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Digital Asset Application in Corporate Treasury

Today, it is easy to see all of the crypto advancements that are occurring. From Equinox gym accepting cryptocurrency payments, to being able to buy Teslas and Lamborghinis with crypto, from Fidelity allowing companies to offer employees the ability to invest a portion of their 401(k) in bitcoin, to Microsoft accepting bitcoin to purchase apps, games, and other MS digital content, from the San Jose Sharks receiving bitcoin for NHL season tickets to Uber and Lyft soon accepting crypto payment for carpool rides. Certainly, the use of cryptocurrency is changing the way we buy and sell products and services that were once only possible through real cash and credit.

With inflation rising and the looming U.S. market recession, companies have been reassessing their investment allocations, ensuring investments have long-term added value, and also exploring the world of digital assets as a hedge against inflation. On the other hand, corporate treasury teams must also acknowledge the risk associated with cryptocurrencies and find the balance between long-term investment goals, short-term needs, and day-to-day operations of the company to manage working capital.

Below are some of the recent digital application focuses of companies:

  • Some companies have allocated a portion of their investments in digital assets to diversify and to speculate in case there is potential profit to reap. Currency diversification calls for investing in more mature cryptocurrencies such as Bitcoin or Ethereum. Initial investments should be at a minimal level that the treasury team is comfortable with (consider risks such as inflation), taking into account high volatility and uncertain level and timing of returns. The market suggests a maximum of 5% of corporate treasury investment in digital assets as a safe spot to start with.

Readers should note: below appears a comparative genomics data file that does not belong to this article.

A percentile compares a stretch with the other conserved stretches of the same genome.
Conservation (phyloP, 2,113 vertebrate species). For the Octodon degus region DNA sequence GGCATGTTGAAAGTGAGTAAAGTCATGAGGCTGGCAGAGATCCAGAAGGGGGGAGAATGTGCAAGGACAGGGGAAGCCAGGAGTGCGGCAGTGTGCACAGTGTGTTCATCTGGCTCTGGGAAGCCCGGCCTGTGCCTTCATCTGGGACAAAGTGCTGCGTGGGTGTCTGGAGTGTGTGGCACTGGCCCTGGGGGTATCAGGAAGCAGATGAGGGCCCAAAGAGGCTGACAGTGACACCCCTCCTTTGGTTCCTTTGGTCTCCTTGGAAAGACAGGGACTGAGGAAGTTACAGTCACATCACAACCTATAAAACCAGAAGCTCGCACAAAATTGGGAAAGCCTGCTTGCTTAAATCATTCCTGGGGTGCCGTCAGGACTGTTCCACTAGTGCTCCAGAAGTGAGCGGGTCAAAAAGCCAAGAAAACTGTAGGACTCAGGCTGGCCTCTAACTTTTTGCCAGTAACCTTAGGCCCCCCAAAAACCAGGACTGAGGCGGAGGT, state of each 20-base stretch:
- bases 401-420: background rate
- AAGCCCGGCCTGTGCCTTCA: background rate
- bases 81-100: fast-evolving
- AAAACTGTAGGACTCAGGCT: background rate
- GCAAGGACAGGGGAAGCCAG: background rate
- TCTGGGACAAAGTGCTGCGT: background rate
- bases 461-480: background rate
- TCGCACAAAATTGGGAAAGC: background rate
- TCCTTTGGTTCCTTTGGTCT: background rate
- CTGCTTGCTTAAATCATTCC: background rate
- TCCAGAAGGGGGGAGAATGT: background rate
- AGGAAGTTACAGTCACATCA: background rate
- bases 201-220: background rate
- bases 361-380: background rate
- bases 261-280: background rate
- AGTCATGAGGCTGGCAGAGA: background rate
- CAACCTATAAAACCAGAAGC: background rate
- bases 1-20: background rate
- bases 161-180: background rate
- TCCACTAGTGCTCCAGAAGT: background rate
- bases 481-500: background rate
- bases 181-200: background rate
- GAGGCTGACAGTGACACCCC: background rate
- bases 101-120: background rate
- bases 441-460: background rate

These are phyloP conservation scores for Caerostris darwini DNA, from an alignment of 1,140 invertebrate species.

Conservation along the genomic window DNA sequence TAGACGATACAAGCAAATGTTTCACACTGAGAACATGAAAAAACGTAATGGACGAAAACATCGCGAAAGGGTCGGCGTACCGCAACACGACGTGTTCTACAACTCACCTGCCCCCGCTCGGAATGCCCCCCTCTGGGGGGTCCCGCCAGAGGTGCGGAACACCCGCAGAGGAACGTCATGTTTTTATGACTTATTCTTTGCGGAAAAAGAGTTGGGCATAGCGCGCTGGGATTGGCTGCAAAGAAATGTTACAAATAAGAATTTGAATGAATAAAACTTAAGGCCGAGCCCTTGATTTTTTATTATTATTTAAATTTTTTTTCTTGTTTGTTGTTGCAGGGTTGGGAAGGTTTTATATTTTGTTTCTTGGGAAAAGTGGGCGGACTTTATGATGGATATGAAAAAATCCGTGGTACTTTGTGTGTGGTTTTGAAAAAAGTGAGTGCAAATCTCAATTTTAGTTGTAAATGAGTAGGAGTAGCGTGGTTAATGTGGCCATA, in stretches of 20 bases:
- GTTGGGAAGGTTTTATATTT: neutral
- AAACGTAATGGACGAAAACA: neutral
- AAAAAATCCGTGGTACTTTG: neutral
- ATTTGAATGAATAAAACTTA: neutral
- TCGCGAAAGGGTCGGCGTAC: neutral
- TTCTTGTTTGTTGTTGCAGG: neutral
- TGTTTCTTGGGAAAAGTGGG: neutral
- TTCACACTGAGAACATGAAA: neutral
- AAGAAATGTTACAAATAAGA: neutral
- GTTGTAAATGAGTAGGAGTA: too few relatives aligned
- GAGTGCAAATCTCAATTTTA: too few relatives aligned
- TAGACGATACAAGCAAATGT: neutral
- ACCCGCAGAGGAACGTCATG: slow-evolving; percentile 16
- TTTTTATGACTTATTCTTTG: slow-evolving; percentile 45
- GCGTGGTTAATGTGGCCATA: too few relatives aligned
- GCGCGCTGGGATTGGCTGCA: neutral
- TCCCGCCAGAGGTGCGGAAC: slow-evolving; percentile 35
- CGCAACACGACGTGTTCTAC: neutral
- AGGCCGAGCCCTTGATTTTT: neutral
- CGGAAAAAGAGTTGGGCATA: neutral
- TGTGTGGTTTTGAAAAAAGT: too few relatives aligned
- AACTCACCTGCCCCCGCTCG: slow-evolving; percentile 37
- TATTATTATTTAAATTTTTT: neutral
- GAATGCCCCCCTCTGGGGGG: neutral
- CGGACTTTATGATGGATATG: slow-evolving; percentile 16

• With blockchain settlements/payments being generally faster and cheaper, companies can utilize cryptocurrency externally, to pay suppliers and repay debt to banks, and internally, to pay employee salaries. Additionally, some banks may even accept NFTs as collateral for loan agreements entered by the companies.
  • With much of the data gathered today stored in clouds and secured in the blockchain ecosystem, companies can use digital assets as payment to get access to data needed for operational improvements.

Switching to the addition of digital asset use and payment is a huge step for any business. However, extensive studies on its long-term risks and benefits, scenario analyses on execution and process development, formation of an internal crypto team and a service provider, all with a forward-looking mindset, are critical to the success of any company’s crypto venture.

With this, businesses need to be extremely cautious given the volatile cryptocurrency market. Companies need to get the approval from their finance and legal teams before starting any cryptocurrency project as rules and regulations are changing every day and may not fit the company’s risk appetite.

© Copyright 2022. The views expressed herein are those of the author(s) and not necessarily the views of Ankura Consulting Group, LLC., its management, its subsidiaries, its affiliates, or its other professionals. Ankura is not a law firm and cannot provide legal advice.

The decision to accept cryptocurrency for payments is not something that a company can try out for a few months and then cease doing. Considering the complexity of setting up a completely new payment system, a business needs to commit to digital assets for a long-term.


capital advisory, cryptocurrency & blockchain, finance, office of the cfo, memo, f-risk

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